The Occupation Notebooks: Entry 13: Ramallah and Nablus

On Tuesday, January 21, we were in Ramallah and Nablus.

We met with the Women’s Studies Institute at Bir Zeit University, went to Arafat’s Memorial and the Mahmoud Darwish Museum, and met with representatives of various Palestinian political groups.

The faculty of the WSI are working on diverse issues related to gender based violence, political diversity, and prisoner rights within Palestine. We also discussed the social mechanisms Israel uses in normalizing colonization, including the NGO-ization of political struggles against the occupation.

We also discussed the potential role of BDS in distorting non-violent issues and politics within the United States. Signatures on a petition or a vote for a resolution does not solve anything “on the ground” in Palestine: “my land is still being confiscated.” This was an argument I heard from many of the people we met with–the need for immediate address to the severe social conditions of occupation and frustration with the kind of long-term vision of a BDS campaign.

With representatives of various Palestinian political groups, we heard many perspectives and arguments aimed at the purpose of our delegation. They began by talking with us about the hope that the American Studies Association resolution gave them. That there is not a united voice or perspective in the U.S. on Israel, despite the advertising done by certain U.S. and Israel leaders to the contrary. That U.S. citizens can make up their own minds about what their country is doing, weighing Israeli actions in relation to their own values for democracy and justice.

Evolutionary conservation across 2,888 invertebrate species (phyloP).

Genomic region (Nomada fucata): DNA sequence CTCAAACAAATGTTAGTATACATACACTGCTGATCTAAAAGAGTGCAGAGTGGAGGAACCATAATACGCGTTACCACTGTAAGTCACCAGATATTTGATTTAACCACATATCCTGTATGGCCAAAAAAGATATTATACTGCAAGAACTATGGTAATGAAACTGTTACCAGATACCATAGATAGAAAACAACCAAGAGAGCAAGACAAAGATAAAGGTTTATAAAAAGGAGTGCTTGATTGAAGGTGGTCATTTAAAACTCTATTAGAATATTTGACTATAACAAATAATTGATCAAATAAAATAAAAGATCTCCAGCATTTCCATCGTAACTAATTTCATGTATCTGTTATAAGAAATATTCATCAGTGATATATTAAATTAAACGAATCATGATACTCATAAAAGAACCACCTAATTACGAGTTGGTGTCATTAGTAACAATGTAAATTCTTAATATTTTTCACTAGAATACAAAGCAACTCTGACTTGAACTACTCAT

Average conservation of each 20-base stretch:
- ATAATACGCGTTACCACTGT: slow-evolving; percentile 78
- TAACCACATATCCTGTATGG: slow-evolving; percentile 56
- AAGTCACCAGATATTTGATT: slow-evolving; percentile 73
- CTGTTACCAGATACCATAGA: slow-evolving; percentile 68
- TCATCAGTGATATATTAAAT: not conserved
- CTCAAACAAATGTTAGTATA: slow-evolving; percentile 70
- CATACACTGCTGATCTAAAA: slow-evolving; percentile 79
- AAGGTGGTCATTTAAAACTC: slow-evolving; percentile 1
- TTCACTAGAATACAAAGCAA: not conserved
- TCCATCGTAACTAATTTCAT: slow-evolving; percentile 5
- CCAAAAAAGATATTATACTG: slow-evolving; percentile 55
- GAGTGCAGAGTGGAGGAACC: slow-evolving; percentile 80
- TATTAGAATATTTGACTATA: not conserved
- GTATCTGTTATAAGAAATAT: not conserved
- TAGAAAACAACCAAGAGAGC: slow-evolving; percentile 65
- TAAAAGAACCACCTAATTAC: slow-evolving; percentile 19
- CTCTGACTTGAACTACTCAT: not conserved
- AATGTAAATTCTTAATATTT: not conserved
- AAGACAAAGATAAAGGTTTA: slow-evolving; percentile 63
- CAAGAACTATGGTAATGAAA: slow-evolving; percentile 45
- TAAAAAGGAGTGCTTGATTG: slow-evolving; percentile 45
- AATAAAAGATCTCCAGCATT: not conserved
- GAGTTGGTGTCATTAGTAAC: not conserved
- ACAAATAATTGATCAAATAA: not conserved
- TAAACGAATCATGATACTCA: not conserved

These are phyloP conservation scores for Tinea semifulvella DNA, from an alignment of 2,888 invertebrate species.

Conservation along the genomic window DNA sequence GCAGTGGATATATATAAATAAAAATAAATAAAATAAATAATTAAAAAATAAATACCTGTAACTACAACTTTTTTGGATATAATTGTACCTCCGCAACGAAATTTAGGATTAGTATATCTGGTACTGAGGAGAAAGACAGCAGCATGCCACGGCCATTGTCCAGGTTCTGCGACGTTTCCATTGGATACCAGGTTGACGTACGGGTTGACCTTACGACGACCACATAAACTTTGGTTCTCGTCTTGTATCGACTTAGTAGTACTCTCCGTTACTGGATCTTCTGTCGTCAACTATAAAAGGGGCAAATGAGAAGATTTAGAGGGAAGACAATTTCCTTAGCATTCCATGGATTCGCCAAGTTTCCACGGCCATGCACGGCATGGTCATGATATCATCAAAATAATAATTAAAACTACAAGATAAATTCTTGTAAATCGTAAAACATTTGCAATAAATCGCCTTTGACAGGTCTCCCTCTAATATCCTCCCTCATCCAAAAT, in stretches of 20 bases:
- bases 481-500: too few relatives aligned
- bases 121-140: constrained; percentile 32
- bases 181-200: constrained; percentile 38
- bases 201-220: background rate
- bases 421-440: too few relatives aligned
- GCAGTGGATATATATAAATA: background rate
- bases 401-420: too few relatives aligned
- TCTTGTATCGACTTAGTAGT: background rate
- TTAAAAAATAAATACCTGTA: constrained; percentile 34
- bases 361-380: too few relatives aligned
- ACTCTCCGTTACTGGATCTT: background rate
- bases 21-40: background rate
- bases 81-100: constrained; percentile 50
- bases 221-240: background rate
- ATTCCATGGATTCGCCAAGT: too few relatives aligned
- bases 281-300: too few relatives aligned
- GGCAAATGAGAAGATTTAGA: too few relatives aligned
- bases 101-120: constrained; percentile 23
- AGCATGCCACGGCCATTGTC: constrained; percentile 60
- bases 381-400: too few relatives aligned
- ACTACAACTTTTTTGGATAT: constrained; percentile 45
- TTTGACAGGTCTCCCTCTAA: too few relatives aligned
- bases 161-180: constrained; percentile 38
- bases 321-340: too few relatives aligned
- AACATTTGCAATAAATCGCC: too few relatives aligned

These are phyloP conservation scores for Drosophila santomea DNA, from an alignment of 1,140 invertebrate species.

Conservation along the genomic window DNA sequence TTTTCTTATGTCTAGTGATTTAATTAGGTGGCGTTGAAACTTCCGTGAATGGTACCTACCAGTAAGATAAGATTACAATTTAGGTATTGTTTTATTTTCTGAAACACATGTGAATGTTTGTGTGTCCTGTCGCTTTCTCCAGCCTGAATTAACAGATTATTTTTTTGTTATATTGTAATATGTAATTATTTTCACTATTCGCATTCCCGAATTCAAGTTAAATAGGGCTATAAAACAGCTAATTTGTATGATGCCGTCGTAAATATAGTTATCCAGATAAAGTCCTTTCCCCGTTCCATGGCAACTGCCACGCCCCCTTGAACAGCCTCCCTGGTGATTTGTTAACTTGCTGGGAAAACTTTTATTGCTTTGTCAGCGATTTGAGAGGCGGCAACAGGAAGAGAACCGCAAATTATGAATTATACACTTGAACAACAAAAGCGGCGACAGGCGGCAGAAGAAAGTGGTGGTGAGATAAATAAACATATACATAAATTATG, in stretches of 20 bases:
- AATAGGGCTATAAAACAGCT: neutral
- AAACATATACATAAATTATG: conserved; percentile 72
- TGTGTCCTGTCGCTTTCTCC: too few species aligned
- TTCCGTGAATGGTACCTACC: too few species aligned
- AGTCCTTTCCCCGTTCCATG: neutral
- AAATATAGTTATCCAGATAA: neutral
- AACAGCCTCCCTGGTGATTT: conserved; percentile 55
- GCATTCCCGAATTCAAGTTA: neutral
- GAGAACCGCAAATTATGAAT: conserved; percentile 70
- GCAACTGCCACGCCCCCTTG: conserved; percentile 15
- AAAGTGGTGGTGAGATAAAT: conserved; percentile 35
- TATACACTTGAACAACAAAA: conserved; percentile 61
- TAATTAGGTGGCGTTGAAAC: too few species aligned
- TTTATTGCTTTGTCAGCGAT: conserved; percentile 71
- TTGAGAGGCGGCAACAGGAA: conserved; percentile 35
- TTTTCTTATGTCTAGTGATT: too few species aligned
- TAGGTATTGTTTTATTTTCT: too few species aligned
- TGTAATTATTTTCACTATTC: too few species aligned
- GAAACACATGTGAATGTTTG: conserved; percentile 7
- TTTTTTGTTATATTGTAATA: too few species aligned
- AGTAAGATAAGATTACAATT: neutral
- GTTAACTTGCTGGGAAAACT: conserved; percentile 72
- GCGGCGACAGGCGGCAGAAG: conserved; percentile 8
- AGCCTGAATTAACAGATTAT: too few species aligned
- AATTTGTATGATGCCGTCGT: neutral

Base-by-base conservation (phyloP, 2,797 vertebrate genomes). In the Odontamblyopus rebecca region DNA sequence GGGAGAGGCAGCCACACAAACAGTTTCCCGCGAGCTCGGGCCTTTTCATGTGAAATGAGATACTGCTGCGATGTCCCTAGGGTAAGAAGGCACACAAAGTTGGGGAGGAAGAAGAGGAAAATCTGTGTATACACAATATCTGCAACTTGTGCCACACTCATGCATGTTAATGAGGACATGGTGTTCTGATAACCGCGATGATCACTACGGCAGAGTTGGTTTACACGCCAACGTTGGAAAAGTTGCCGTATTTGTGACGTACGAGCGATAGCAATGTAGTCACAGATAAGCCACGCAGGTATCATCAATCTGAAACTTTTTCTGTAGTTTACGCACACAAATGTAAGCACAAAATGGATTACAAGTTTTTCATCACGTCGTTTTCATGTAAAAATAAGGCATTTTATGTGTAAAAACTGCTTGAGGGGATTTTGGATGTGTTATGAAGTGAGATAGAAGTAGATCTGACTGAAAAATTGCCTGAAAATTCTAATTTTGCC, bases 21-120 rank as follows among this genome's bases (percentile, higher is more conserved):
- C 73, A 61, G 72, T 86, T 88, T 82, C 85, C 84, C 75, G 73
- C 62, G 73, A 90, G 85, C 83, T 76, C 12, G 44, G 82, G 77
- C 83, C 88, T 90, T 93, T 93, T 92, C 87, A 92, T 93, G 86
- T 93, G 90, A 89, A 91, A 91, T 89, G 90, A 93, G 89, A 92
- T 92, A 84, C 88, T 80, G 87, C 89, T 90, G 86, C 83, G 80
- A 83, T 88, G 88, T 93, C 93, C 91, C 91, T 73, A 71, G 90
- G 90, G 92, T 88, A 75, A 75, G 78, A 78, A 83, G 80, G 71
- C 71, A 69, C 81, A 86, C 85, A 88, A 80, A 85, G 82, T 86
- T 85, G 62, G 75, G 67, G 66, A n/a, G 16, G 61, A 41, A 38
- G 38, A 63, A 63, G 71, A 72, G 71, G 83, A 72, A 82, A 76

We also discussed the way the “peace negotiations” have been used to defer the kind of agreement needed to end the conflict. The way the U.S. (Kerry being the most recent representative) has privileged Israeli proposals, particularly around territorial issues, but also the way the negotiations endorse by stalling and so facilitating the economic control of Palestinian resources and labor. They addressed how Israel and the U.S. have blamed Palestinians for the failure to reach an agreement, though since Oslo they are often not at the table or at the table in very provisional ways.

Each of the representatives said that they wanted people from the U.S. to “come and see” what is happening in Palestine for themselves. This invitation was repeated in almost every meeting we had–“don’t believe us, don’t believe your leaders, come and see for yourselves.”

It is an invitation that surprised me. For many indigenous communities in the United States, they would prefer that people stop “coming and seeing” them. They experience even researchers as playing tourists with their poverty and struggles. Not the case in Palestine. They want people to come, to see, to learn, and to return home and pressure the U.S. and its citizens to change its policies and perspectives. To stop enabling the occupation.

References
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